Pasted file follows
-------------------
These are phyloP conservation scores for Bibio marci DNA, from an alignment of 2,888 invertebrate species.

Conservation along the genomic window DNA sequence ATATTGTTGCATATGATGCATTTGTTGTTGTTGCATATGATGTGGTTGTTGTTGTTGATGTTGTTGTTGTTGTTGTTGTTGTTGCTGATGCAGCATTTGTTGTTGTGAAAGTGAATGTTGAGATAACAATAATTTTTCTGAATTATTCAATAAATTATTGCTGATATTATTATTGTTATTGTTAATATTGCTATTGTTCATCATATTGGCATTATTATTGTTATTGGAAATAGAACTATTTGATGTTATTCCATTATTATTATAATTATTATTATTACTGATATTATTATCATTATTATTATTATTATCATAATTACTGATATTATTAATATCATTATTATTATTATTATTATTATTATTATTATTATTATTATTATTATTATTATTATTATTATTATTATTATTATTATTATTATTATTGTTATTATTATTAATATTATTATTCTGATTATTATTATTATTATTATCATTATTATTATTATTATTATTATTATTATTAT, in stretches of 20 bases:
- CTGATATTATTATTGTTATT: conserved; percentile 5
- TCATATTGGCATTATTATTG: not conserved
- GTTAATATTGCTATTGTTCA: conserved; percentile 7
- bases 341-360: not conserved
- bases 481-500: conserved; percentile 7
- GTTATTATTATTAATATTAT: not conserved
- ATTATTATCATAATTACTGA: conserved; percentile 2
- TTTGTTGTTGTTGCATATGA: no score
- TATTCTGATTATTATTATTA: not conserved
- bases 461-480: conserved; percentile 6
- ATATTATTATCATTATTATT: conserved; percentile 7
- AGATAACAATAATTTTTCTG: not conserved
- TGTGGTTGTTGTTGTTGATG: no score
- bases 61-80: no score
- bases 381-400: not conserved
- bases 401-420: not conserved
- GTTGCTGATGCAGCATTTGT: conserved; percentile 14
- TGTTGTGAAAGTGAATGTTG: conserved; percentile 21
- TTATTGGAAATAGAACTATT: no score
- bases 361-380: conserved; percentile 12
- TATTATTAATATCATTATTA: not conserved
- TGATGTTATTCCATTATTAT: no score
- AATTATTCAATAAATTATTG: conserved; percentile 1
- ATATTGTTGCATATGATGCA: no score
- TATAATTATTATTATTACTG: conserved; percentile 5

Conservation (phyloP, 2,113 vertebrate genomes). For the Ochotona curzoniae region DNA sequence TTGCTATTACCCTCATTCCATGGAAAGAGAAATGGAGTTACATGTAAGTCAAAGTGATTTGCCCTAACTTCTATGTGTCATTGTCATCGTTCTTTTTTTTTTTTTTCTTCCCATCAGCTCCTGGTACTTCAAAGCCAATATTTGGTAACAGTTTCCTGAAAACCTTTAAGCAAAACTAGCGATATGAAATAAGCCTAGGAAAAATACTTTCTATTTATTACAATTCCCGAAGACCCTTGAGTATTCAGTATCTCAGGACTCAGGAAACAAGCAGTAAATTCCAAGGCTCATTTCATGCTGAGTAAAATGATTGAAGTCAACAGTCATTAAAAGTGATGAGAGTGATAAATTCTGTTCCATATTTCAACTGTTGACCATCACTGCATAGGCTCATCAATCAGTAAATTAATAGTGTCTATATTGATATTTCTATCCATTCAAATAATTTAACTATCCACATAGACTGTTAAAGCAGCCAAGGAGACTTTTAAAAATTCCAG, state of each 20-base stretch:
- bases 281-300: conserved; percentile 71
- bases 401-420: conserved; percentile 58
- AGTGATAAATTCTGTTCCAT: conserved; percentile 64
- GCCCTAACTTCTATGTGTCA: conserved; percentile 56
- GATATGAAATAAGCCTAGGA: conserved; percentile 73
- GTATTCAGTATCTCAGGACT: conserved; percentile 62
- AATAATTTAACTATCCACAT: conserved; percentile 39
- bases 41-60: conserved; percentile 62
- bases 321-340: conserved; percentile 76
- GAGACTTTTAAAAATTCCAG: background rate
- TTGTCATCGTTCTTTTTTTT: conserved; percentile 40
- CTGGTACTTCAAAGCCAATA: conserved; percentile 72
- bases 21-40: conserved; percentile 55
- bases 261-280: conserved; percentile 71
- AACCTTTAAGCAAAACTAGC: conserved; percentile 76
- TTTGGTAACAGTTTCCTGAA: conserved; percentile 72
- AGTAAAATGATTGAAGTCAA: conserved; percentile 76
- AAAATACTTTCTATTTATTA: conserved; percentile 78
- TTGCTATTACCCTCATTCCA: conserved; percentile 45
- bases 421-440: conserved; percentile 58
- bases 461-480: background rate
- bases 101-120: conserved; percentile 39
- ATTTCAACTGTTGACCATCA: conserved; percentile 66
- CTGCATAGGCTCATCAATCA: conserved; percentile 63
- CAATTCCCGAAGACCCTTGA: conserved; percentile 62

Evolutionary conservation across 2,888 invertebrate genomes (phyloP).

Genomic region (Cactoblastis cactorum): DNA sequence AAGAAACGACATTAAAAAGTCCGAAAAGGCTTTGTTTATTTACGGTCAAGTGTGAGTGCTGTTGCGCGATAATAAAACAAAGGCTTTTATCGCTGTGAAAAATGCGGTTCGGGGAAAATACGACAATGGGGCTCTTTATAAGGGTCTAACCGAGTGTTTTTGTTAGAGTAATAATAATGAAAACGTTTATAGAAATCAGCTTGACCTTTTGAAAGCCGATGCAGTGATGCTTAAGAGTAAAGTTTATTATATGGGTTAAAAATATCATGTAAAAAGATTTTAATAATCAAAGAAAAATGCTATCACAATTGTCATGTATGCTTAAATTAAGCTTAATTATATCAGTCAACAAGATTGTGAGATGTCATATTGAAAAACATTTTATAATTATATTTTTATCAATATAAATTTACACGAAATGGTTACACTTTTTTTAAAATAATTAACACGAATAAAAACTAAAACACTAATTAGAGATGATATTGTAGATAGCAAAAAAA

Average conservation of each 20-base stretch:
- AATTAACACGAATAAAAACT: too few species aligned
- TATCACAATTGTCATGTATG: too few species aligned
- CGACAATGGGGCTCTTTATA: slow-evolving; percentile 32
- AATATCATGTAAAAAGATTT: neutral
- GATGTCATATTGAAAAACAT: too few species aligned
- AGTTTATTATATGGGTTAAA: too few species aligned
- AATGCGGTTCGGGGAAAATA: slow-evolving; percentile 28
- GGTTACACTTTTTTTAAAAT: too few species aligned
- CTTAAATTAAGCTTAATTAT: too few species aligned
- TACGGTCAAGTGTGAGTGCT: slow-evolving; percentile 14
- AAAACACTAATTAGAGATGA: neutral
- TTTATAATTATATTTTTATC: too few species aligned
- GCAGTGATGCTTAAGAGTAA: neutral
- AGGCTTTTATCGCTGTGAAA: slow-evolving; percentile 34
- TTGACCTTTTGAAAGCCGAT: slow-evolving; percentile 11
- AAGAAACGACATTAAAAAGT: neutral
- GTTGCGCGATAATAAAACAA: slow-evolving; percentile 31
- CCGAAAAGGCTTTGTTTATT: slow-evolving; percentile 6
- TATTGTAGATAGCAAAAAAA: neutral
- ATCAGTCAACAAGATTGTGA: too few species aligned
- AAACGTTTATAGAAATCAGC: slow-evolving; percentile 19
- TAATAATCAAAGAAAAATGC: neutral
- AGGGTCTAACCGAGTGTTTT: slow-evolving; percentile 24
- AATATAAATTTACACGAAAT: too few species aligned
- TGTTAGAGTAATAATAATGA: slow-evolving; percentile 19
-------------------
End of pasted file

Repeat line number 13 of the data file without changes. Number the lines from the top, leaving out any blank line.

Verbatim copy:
- ATATTATTATCATTATTATT: conserved; percentile 7